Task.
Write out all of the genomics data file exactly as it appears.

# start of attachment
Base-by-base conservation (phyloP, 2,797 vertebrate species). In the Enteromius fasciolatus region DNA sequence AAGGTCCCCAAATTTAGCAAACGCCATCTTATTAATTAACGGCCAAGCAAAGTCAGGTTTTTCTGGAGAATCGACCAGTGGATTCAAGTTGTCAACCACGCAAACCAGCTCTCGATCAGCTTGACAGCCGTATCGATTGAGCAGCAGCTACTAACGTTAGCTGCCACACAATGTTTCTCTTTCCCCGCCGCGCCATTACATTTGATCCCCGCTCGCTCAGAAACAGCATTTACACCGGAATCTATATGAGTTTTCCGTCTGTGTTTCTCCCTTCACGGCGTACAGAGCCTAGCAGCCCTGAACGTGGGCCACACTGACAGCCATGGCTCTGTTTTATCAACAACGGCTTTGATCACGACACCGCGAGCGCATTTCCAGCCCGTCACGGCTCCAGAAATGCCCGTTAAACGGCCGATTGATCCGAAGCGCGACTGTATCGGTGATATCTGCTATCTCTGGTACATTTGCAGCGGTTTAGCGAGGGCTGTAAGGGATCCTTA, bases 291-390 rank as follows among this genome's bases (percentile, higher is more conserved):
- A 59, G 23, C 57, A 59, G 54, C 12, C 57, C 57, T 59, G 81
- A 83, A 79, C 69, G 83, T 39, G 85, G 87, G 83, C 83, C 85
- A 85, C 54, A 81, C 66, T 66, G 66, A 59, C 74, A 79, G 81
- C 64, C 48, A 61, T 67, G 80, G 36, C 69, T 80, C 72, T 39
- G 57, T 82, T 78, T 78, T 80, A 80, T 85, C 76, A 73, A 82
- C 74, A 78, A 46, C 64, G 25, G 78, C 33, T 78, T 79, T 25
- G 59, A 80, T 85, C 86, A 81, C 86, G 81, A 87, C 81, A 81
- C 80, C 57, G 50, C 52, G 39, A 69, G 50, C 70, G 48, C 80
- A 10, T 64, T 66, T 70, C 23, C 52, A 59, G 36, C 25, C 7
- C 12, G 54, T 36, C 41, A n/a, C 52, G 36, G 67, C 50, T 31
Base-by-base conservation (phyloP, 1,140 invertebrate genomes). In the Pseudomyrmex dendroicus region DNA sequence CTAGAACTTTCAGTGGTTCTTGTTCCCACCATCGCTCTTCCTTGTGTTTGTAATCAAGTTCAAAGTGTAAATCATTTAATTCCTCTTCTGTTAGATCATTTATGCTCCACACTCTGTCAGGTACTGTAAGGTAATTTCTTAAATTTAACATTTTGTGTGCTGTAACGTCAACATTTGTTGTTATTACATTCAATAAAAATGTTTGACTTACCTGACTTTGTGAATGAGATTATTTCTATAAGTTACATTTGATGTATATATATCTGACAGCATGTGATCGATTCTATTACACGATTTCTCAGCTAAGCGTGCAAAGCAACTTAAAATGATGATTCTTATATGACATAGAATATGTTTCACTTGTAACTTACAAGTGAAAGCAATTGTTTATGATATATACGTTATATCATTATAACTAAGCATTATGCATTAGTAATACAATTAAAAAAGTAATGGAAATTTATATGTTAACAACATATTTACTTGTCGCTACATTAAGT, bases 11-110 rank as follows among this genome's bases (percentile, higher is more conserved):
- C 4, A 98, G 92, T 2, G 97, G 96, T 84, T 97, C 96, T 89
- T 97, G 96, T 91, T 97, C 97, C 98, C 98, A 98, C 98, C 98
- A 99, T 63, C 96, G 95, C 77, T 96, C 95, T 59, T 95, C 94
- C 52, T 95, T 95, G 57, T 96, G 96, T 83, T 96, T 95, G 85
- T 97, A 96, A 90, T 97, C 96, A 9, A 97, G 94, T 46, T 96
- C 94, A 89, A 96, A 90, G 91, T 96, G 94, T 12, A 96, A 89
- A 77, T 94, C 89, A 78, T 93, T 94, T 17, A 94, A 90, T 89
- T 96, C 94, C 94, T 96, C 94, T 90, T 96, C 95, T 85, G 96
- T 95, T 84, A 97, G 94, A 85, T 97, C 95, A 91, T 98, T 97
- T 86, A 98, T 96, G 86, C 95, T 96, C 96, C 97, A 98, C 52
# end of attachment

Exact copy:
Base-by-base conservation (phyloP, 2,797 vertebrate species). In the Enteromius fasciolatus region DNA sequence AAGGTCCCCAAATTTAGCAAACGCCATCTTATTAATTAACGGCCAAGCAAAGTCAGGTTTTTCTGGAGAATCGACCAGTGGATTCAAGTTGTCAACCACGCAAACCAGCTCTCGATCAGCTTGACAGCCGTATCGATTGAGCAGCAGCTACTAACGTTAGCTGCCACACAATGTTTCTCTTTCCCCGCCGCGCCATTACATTTGATCCCCGCTCGCTCAGAAACAGCATTTACACCGGAATCTATATGAGTTTTCCGTCTGTGTTTCTCCCTTCACGGCGTACAGAGCCTAGCAGCCCTGAACGTGGGCCACACTGACAGCCATGGCTCTGTTTTATCAACAACGGCTTTGATCACGACACCGCGAGCGCATTTCCAGCCCGTCACGGCTCCAGAAATGCCCGTTAAACGGCCGATTGATCCGAAGCGCGACTGTATCGGTGATATCTGCTATCTCTGGTACATTTGCAGCGGTTTAGCGAGGGCTGTAAGGGATCCTTA, bases 291-390 rank as follows among this genome's bases (percentile, higher is more conserved):
- A 59, G 23, C 57, A 59, G 54, C 12, C 57, C 57, T 59, G 81
- A 83, A 79, C 69, G 83, T 39, G 85, G 87, G 83, C 83, C 85
- A 85, C 54, A 81, C 66, T 66, G 66, A 59, C 74, A 79, G 81
- C 64, C 48, A 61, T 67, G 80, G 36, C 69, T 80, C 72, T 39
- G 57, T 82, T 78, T 78, T 80, A 80, T 85, C 76, A 73, A 82
- C 74, A 78, A 46, C 64, G 25, G 78, C 33, T 78, T 79, T 25
- G 59, A 80, T 85, C 86, A 81, C 86, G 81, A 87, C 81, A 81
- C 80, C 57, G 50, C 52, G 39, A 69, G 50, C 70, G 48, C 80
- A 10, T 64, T 66, T 70, C 23, C 52, A 59, G 36, C 25, C 7
- C 12, G 54, T 36, C 41, A n/a, C 52, G 36, G 67, C 50, T 31
Base-by-base conservation (phyloP, 1,140 invertebrate genomes). In the Pseudomyrmex dendroicus region DNA sequence CTAGAACTTTCAGTGGTTCTTGTTCCCACCATCGCTCTTCCTTGTGTTTGTAATCAAGTTCAAAGTGTAAATCATTTAATTCCTCTTCTGTTAGATCATTTATGCTCCACACTCTGTCAGGTACTGTAAGGTAATTTCTTAAATTTAACATTTTGTGTGCTGTAACGTCAACATTTGTTGTTATTACATTCAATAAAAATGTTTGACTTACCTGACTTTGTGAATGAGATTATTTCTATAAGTTACATTTGATGTATATATATCTGACAGCATGTGATCGATTCTATTACACGATTTCTCAGCTAAGCGTGCAAAGCAACTTAAAATGATGATTCTTATATGACATAGAATATGTTTCACTTGTAACTTACAAGTGAAAGCAATTGTTTATGATATATACGTTATATCATTATAACTAAGCATTATGCATTAGTAATACAATTAAAAAAGTAATGGAAATTTATATGTTAACAACATATTTACTTGTCGCTACATTAAGT, bases 11-110 rank as follows among this genome's bases (percentile, higher is more conserved):
- C 4, A 98, G 92, T 2, G 97, G 96, T 84, T 97, C 96, T 89
- T 97, G 96, T 91, T 97, C 97, C 98, C 98, A 98, C 98, C 98
- A 99, T 63, C 96, G 95, C 77, T 96, C 95, T 59, T 95, C 94
- C 52, T 95, T 95, G 57, T 96, G 96, T 83, T 96, T 95, G 85
- T 97, A 96, A 90, T 97, C 96, A 9, A 97, G 94, T 46, T 96
- C 94, A 89, A 96, A 90, G 91, T 96, G 94, T 12, A 96, A 89
- A 77, T 94, C 89, A 78, T 93, T 94, T 17, A 94, A 90, T 89
- T 96, C 94, C 94, T 96, C 94, T 90, T 96, C 95, T 85, G 96
- T 95, T 84, A 97, G 94, A 85, T 97, C 95, A 91, T 98, T 97
- T 86, A 98, T 96, G 86, C 95, T 96, C 96, C 97, A 98, C 52